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Nothing we do as leaders will have more impact on the future success of our organizations than developing future leaders. The caliber of individuals hired and the focus placed on their development as leaders are critical to any company’s ability to grow, innovate and compete.
Following our company’s recent transition into the Omnicom portfolio of companies, our organization is preparing for rapid growth. Our 2019 talent acquisition goals are more ambitious than ever before. Still, our company culture and standards of excellence remain priorities we are unwilling to compromise on. We cannot retain these two unique aspects of our company without simultaneously prioritizing the development of our current employee base and maintaining a high bar as we look to hire our next 100-plus professionals.
Lately, I’ve been asking myself several questions regarding current and future leaders of our firm in order to set our organization up for success.
For Current Employees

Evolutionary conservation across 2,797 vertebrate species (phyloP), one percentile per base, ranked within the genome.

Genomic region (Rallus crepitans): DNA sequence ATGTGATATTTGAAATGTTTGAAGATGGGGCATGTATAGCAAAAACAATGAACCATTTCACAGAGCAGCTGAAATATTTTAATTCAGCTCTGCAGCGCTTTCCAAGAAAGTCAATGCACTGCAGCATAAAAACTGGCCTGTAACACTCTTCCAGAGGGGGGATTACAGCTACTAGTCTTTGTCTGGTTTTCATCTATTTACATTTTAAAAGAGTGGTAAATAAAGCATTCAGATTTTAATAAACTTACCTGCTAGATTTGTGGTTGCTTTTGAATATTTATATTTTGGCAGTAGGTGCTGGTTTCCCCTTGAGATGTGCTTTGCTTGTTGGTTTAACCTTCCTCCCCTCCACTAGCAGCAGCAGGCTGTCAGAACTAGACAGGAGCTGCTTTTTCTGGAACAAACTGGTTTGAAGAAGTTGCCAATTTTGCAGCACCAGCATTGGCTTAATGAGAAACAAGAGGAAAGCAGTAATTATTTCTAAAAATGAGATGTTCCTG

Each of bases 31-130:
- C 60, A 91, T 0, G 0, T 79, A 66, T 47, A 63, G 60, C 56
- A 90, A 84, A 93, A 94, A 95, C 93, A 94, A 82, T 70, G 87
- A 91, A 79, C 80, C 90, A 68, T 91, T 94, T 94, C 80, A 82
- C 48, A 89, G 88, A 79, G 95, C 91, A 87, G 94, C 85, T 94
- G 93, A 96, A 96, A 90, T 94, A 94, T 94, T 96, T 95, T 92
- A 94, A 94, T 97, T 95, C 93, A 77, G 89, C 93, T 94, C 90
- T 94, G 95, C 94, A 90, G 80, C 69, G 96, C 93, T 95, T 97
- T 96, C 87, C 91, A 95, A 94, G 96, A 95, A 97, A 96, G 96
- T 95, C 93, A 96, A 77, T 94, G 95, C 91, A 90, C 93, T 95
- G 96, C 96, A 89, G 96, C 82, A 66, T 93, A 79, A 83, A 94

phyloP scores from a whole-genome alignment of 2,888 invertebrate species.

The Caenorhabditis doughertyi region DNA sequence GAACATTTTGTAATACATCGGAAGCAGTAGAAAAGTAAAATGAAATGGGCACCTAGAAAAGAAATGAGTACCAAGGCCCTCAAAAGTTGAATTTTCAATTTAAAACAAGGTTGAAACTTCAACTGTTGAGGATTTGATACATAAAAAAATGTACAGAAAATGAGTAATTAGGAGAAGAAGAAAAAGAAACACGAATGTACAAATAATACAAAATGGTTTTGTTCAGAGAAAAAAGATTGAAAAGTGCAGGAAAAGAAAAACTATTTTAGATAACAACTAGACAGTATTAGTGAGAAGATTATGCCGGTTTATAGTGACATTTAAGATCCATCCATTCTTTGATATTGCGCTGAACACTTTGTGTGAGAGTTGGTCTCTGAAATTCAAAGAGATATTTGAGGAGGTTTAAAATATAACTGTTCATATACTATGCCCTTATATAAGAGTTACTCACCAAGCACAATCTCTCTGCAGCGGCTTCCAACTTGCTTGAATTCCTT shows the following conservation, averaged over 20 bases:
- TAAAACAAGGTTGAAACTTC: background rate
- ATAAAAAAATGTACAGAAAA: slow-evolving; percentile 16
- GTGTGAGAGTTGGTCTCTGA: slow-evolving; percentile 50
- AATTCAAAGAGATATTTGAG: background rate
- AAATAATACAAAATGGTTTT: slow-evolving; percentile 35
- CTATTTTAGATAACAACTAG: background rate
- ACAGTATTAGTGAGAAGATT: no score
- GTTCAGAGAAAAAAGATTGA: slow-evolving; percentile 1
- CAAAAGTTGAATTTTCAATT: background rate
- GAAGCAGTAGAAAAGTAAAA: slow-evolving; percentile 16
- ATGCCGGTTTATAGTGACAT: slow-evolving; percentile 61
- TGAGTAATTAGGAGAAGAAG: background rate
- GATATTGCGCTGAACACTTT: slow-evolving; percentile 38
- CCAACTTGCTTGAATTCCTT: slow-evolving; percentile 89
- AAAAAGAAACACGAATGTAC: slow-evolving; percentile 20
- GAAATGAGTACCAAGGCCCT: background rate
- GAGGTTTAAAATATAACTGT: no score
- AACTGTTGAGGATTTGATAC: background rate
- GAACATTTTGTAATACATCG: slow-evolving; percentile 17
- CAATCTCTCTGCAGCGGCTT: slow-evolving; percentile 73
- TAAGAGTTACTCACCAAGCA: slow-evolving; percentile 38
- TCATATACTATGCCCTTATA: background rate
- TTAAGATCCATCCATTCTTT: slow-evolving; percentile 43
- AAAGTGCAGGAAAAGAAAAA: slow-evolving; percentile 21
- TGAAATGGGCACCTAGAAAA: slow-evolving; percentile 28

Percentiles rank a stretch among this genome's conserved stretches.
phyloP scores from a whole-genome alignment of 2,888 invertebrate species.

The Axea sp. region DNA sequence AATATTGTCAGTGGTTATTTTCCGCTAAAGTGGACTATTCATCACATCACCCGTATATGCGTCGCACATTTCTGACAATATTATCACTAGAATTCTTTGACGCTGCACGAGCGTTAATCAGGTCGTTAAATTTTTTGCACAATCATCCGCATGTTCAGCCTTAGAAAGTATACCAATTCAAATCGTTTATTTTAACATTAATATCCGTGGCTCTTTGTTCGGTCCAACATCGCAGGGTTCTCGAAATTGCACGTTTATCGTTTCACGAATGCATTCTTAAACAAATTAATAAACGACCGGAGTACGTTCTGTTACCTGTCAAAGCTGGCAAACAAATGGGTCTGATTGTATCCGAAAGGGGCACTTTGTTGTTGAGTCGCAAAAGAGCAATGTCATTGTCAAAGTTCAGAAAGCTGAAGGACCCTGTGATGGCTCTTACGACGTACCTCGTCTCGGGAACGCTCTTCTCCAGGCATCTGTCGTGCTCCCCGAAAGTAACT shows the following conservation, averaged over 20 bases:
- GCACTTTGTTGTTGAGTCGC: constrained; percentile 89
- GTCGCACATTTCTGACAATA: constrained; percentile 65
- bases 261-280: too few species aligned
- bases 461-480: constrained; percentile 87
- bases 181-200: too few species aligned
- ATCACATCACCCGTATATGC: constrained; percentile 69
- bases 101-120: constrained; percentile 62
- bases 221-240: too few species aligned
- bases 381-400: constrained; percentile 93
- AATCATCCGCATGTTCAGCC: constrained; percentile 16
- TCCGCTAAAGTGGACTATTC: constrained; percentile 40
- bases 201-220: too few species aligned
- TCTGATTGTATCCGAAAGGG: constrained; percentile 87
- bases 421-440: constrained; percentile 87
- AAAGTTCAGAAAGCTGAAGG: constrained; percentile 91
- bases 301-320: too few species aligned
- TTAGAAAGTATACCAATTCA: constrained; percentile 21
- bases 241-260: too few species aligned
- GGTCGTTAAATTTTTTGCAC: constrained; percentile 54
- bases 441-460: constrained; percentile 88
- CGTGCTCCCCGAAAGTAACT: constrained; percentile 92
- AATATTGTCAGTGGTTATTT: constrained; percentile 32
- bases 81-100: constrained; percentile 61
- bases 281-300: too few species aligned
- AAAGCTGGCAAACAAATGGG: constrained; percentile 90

1. Am I empowering team members with appropriate autonomy and independence?
“Control leads to compliance; autonomy leads to engagement,” says Daniel Pink, author of Drive: The Surprising Truth About What Motivates Us. He goes on to explain that “intrinsic motivation — the drive to do something because it is interesting, challenging and absorbing — is essential for high levels of creativity.”
As a leader, my desire is to foster a high-trust work environment — one that relies less on rules and more on values. In my experience, empowering employees, especially millennials, to operate with appropriate levels of autonomy leads to higher levels of employee engagement and innovation. Additionally, research shows that high-trust companies outperform the S&P 500 in financial results by a factor of three.
2. What is the most helpful feedback I can provide to help high performers grow?